The New Tenders in East Jerusalem – What it’s all about?

The new tenders in East Jerusalem – the details

Yesterday (14/10/10) the Israeli Ministry of Housing announced its plan for the next year. Among the 4,000 housing units that are planned to be marketed in the coming year, there are 238 housing units in East Jerusalem – 80 in Pisgat Ze’ev and 158 in Ramot. The actual tenders themselves haven’t yet been published and no potential buyers can offer their proposals yet; this was only an announcement by the ministry on the intentions, which can still be stopped.

While the tenders have not yet been published, we do have a sense of what they might be. The 158 units in Ramot are probably the implementation of Town Plan No. 5330, in the Ultra Orthodox part of Ramot (the Ramot Polin neighborhood).
[An update from November 5th: The tenders were eventually issued and published on November 4th, 2010].

The 80 units in Pisgat Zeev, are probably some “left overs” from previous tenders which failed. On June 2008 the Ministry of Housing published tenders for 763 units in Pisgat Zeev. These tenders were only partially successful. Out of the 763 only 468 units were sold. In December 2009, Netanyahu allowed for the re-publication of the tenders for those units that were not sold in the original tenders. The 80 units now being announced are as far as we understand part of those that were not sold.

What It Means

It seems likely that the decision to announce these tenders right now, when the world’s attention is focused on Netanyahu’s refusal to renew the settlement moratorium in the West Bank (which did not include East Jerusalem), is more than anything a political statement. At best, it is showing that Israel still doesn’t understand the destructive effect of construction in settlements on the ability to continue negotiations. At worst, it is showing that the government of Israel is deliberately trying to damage the talks.

In addition, it could also be a message from Netanyahu to the Israeli right – part of an effort to ease the pressure on him regarding the continuation of the freeze.

In recent weeks, we have started to hear from right-wing players frustration about the fact that while the focus of the world has been on the West Bank settlement moratorium, the government of Israel has de-facto frozen the construction in East Jerusalem. Although this is not accurate, it does have some basis in fact. Since the Biden visit and the crisis around the promotion of a plan for 1,600 units in Ramat Shlomo in East Jerusalem in March 2010, there have been no new tenders (except from one tender just few days following the Biden visit), nor plan approvals, of new construction in East Jerusalem. However, while the moratorium was announced in November 2009, there were a few tenders in East Jerusalem thereafter: on 31/12/09 tenders for 150 housing units in Pisgat Zeev; on 7/1/10 another 48 units in Pisgat Zeev; and in 10/3/10 another 377 units in Neve Yaacov. So these 238 units announced today may be a message of the government to show that in Jerusalem things are returning to “business are as usual”.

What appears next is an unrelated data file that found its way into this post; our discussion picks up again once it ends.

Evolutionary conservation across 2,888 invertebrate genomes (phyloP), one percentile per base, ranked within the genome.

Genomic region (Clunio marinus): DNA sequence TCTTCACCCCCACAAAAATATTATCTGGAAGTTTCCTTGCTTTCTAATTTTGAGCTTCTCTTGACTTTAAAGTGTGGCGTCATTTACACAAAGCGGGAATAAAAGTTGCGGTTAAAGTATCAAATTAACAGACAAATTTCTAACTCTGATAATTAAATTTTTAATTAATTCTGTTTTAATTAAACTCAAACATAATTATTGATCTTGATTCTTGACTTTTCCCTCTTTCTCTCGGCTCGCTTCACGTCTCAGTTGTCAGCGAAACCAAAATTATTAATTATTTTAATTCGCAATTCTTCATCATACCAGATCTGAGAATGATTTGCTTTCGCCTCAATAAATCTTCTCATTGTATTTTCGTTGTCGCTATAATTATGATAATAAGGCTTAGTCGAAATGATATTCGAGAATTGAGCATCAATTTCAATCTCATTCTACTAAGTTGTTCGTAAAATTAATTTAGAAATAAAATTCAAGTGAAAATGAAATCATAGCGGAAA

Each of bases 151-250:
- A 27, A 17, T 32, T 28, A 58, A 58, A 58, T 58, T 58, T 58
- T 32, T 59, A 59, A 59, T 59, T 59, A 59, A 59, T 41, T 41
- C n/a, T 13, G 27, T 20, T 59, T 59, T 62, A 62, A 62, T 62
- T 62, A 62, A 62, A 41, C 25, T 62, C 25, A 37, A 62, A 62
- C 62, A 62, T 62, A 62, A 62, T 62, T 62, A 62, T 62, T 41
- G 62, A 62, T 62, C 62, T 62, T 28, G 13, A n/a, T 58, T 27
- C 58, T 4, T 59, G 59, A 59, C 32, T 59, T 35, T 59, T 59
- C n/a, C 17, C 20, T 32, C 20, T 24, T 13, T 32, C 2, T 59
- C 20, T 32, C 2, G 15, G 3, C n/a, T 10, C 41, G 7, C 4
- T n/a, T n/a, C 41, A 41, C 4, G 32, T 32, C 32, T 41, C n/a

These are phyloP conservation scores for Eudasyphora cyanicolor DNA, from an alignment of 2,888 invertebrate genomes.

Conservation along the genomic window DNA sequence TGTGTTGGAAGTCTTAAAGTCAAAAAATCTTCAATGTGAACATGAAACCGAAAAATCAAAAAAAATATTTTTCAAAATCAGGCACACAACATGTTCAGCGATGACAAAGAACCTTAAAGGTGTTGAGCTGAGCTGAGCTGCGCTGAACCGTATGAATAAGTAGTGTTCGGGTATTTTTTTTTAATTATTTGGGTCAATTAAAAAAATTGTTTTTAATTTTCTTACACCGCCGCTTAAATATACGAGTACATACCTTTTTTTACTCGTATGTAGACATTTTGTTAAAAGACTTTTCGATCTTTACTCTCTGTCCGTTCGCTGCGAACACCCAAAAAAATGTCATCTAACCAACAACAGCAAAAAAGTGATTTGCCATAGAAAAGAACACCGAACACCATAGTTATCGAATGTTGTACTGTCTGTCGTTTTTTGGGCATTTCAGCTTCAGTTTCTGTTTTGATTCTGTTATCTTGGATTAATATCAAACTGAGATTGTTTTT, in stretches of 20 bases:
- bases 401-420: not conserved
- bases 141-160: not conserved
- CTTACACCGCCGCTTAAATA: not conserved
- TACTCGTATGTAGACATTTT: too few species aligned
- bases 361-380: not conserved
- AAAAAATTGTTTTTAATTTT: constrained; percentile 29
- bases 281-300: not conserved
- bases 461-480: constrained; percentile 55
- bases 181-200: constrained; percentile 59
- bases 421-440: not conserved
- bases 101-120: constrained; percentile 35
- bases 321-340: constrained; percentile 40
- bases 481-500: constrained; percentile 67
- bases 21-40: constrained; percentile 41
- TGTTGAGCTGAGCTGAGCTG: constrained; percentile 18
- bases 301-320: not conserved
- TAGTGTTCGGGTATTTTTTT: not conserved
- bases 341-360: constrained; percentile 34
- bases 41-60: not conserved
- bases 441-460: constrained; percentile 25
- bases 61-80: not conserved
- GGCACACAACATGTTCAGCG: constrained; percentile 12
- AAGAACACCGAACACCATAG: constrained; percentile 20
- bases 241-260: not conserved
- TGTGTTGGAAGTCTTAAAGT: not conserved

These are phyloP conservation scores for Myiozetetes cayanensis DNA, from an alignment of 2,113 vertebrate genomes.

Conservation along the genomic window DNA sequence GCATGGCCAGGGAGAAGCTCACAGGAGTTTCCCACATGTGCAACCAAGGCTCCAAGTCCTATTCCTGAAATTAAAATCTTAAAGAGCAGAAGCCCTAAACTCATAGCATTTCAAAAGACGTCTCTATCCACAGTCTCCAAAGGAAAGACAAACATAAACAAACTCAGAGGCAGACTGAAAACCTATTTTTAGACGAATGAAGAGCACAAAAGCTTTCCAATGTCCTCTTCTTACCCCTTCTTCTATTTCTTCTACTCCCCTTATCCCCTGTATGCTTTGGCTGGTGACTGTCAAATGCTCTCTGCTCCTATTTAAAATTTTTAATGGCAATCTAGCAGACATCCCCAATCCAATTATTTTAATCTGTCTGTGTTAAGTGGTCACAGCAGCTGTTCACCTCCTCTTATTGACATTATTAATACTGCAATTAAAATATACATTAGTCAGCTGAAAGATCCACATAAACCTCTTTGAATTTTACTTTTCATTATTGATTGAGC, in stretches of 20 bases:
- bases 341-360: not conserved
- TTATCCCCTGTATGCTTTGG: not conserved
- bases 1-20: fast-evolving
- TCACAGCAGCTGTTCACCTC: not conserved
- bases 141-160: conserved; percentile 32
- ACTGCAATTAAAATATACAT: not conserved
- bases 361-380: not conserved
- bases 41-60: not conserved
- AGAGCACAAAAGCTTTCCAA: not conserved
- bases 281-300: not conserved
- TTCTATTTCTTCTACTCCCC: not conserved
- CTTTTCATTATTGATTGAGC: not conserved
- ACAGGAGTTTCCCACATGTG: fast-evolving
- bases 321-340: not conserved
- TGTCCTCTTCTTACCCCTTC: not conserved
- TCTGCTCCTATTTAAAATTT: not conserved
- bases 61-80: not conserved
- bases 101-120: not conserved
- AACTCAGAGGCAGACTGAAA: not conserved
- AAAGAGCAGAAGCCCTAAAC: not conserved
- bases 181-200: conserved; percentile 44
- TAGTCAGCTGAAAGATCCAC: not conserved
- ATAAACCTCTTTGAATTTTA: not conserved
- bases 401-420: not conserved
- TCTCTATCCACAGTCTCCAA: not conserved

The trick of the government

As I was reading the reports on the new tenders announced by the Ministry of Housing, I had an slight feeling of deja vu. Last December, the housing ministry made similar announcement regarding the plan for marketing in the upcoming year. This plan included 198 units in Pisgat Zeev and 377 units in Neve Yaacov in East Jerusalem. When the press and the world criticized Israel for that, some argued that it was only an announcement, not the actual publication of tenders.

A few months later, in March, the tender of Neve Yaacov was officially issued and published. As we were quoted in the Israeli media criticizing those tenders, I got an angry phone call from the spokesman of the Ministry of Housing. “Why did you tell the media that we published a new tender in Neve Yaacov?”, he asked me. I tried to explain that I have the publication in my hand, but he said: “this is not new, we published it already last December”.

Reading the reports in the media today, I think that it was not by accident. The publication today was somewhat vague. Some of the journalists say that the tenders were announced as part of a yearly plan, and some say they were actually issued.

Politically, the devastating impact of this publication on the peace efforts are quite similar whether it would have been actually issued or if it was only announced. However, I believe that the ambiguity of the announcement is a way of the government of Israel to try to fool the world. Today they can claim: “It’s not issued yet, it’s only an announcement”, and when it will be officially issued and published (god forbid), they will say: “this is not new, don’t make a fuss”.

Either way – it is important to make clear that any construction conducted or even only planned in the settlements is devastating for the peace efforts, and therefore it is devastating for Israel and thus should be stopped.


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